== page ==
Age bias cases rocket by THREE-QUARTERS as firms ditch older staff


Age bias cases rocket by THREE-QUARTERS as firms ‘ditch older staff’ during Covid pandemic

  • Cases of alleged workplace age discrimination rose by 74 per cent last year 
  • Analysts said the figures from the MoJ showed how firms tried to shed workers 
  • Highlighted pressure on employees to keep working due to rising pension age

Age discrimination complaints shot up by almost three quarters last year, according to shocking figures that lay bare Covid’s toll on older workers.

Cases brought by employees who said they had suffered at work or lost jobs or promotions because of their ages rose by 74 per cent last year – from 2,112 in 2019 to 3,668.

Analysts said the figures from the Ministry of Justice showed how financially-squeezed firms had tried to shed workers during the pandemic.

They also highlighted the pressure on older employees to keep working due to the rising state pension age – from 65 to 66.

Cases brought by employees who said they had suffered at work or lost jobs or promotions because of their ages rose by 74 per cent last year – from 2,112 in 2019 to 3,668

It came as the number of sex and disability discrimination claims brought before tribunals dropped and those for race discrimination rose marginally – from 3,858 to 4,008.

However, Stuart Lewis of Rest Less, an advice website for over-50s, warned that the number of age discrimination cases was ‘likely to get worse’. 

He said: ‘We know that the pandemic has exacerbated age discrimination in both the workplace and the recruitment process.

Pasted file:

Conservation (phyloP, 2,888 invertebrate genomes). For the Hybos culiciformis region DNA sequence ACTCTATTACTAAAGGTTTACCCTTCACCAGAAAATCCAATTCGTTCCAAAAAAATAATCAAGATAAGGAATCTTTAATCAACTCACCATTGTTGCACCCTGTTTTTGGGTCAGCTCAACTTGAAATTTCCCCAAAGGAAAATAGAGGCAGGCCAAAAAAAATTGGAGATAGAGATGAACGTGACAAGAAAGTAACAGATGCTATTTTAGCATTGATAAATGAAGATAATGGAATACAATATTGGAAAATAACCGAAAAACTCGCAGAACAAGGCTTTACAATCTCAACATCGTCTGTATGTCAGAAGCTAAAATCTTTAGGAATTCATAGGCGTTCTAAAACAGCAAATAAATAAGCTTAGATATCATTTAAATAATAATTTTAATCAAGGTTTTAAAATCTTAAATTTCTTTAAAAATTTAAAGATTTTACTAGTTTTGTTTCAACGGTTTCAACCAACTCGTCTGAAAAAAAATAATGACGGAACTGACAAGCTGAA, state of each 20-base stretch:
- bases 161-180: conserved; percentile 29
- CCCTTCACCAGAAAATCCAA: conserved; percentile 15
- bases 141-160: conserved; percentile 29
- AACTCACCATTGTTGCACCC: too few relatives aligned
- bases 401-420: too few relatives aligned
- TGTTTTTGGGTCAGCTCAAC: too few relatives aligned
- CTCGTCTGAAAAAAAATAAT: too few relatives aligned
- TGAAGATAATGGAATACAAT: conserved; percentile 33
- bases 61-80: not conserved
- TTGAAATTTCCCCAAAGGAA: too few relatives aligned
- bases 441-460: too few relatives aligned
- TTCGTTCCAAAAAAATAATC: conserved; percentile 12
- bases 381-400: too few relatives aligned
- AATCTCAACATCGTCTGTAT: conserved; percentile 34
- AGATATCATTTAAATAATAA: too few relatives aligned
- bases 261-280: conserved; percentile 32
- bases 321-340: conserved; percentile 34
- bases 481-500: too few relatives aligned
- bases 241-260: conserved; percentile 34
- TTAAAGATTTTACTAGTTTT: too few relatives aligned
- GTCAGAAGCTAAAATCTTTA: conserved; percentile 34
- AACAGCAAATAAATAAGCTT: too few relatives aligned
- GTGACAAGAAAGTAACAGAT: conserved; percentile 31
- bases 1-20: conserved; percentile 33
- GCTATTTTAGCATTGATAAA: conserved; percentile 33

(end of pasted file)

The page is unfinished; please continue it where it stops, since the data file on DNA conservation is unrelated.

‘We also know that once made redundant, older workers are more likely to drift into long-term unemployment than their younger counterparts.

‘These factors, combined with the need for many to keep working until they are 66 to access the safety net of the state pension, are leading to an increase in the number of employment tribunal cases based on age discrimination.’

Patrick Thomson of the Centre for Ageing Better said: ‘As the labour market adapts to the unwinding of furlough, reopening of some businesses and closing of others, many older workers are being caught in the middle.

Analysts said the figures from the Ministry of Justice showed how financially-squeezed firms had tried to shed workers during the pandemic.

Analysts said the figures from the Ministry of Justice showed how financially-squeezed firms had tried to shed workers during the pandemic.

‘Employment tribunals are often the last course of action for people facing discrimination or unfair treatment in the workplace, and it is worrying to see so many older workers needing to pursue them.

‘We know that age is often the last unspoken and accepted form of discrimination in the workplace.’

The tribunal figures come as younger people and students who have been hard hit by the pandemic have seen job opportunities suddenly available in large numbers because of recruitment by pubs, restaurants and hotels desperate to get staff to cope with large numbers of returning customers.

Compensation awards by tribunals for age discrimination claims are unlimited, as is also the case for race, sex, sexual orientation and disability discrimination claims.

Tribunals typically order compensation of less than £1,000 where employers are found to have acted wrongly in a minor way on a one-off occasion, but payments can go up to over £40,000 for serious cases involving repeated or protracted ill-treatment.

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